James and Mary Ford, eds. Every Day in the Year. 1902.

June 22

The Battle of Morat

By William Wetmore Story (1819–1895)

  • Charles the Bold, Duke of Burgundy, was defeated in this battle by the Swiss on June 22, 1476.

  • OUR men fought well at Morat! They fought like lions, boy,

    Like lions, that within their lair the hunter dares annoy.

    Ah! now I’m old, but I was then a boy as you are now,

    And this old tree was nothing but a bit of broken bough.

    ’Tis sixty good long years ago—how fast the years go by,

    Since we crushed, that deadly day of June, the hosts of Burgundy;

    The morning threatened thick with cloud, a weird and solemn gloom

    Hung o’er the town—the empty streets were silent as a tomb,

    Save here and there were little groups with sad and anxious brow,

    Old men, and boys, and women, were gathered talking low,

    Recounting news of Burgundy in words of doubt and fear,

    Or tales of our own mountain strength their trembling hearts to cheer.

    Some wrung their hands the while they spoke—in many a maiden’s eye

    The slow tears brimmed, the pale mouth twitched in secret agony,

    And old men sadly shook their heads, while at their mother’s side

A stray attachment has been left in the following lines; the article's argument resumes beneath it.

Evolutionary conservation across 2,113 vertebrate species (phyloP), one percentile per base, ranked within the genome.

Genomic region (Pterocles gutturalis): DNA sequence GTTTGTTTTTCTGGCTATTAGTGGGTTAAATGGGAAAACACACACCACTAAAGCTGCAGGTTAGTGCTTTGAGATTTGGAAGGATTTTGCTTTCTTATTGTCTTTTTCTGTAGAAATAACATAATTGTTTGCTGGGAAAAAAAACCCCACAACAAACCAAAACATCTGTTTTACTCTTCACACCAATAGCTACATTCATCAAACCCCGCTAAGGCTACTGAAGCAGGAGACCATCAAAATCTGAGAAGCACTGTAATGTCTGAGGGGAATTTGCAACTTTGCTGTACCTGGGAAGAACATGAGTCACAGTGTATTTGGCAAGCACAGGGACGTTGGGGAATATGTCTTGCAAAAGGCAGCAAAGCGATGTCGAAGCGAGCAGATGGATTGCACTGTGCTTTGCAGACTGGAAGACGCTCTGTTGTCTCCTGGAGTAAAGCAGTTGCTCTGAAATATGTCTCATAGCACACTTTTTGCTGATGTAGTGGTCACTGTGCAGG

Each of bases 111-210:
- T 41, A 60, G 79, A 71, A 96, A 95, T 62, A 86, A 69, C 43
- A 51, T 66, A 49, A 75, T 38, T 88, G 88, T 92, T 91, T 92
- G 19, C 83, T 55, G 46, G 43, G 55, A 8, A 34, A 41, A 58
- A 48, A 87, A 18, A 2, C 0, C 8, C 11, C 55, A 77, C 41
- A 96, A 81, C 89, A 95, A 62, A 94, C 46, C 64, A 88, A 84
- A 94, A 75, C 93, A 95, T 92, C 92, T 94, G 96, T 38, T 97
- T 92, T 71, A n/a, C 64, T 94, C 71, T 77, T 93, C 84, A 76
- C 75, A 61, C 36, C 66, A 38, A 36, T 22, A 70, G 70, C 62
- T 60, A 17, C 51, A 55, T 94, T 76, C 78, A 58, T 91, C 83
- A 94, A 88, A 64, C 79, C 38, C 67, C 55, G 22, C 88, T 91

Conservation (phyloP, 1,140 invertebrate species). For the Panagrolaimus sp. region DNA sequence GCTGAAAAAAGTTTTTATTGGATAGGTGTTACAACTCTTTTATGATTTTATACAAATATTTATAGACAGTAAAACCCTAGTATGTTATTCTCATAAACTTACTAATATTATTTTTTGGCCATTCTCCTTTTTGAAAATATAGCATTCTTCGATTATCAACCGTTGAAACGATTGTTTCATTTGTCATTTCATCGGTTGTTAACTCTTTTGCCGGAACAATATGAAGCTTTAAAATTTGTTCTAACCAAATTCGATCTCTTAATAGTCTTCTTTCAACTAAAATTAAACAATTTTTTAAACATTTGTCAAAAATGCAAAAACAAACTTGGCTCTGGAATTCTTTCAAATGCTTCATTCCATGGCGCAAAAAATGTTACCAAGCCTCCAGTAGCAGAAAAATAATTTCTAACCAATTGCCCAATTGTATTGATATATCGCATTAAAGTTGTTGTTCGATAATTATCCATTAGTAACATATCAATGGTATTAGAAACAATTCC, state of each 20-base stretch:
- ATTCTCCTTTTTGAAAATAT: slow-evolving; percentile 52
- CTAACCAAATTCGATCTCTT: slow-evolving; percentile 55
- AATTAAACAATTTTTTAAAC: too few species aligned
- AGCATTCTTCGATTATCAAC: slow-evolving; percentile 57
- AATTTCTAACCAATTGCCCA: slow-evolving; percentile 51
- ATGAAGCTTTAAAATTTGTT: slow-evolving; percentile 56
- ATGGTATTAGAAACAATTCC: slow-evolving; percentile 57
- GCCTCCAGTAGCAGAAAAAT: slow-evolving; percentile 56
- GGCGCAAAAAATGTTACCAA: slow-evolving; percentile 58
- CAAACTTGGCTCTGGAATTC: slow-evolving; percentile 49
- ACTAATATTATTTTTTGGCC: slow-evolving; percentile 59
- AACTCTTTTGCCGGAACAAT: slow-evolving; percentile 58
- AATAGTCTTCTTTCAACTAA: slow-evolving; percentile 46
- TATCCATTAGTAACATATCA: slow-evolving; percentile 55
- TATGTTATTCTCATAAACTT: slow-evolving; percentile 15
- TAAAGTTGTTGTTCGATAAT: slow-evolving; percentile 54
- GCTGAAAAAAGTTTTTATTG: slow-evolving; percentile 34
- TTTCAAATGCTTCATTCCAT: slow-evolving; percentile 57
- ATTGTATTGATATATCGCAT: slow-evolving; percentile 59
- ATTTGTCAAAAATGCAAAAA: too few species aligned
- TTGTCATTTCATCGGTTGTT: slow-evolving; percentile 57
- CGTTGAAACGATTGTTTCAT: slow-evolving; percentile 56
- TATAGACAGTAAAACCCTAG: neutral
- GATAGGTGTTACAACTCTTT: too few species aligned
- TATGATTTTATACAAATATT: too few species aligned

Children were pulling at their gowns, and asking why they cried?

    Sad o’er us hung the sullen sky,—our hearts were dark with gloom,

    When suddenly the cannon’s peal, with heavy muffled boom,

    Rolled dully smiting on the heart, that for a moment stilled,

    Stopped in the breast, then wildly like a hurried drum-beat thrilled.

    ’Twas then, ere rang their battle-cry, our brothers in the field

    Bared their stern brows, and on the earth to ask God’s blessing kneeled;

    And Hans Von Hallwyll lifted, while all were silent there,

    Mid the thunder voice of cannon, the still, small voice of prayer.

    The heavens hung low and gloomy above them lowly bowed,

    But as they prayed the sudden sun broke through the shattered cloud

    And flashed across their bended ranks, and Hallwyll from his knee,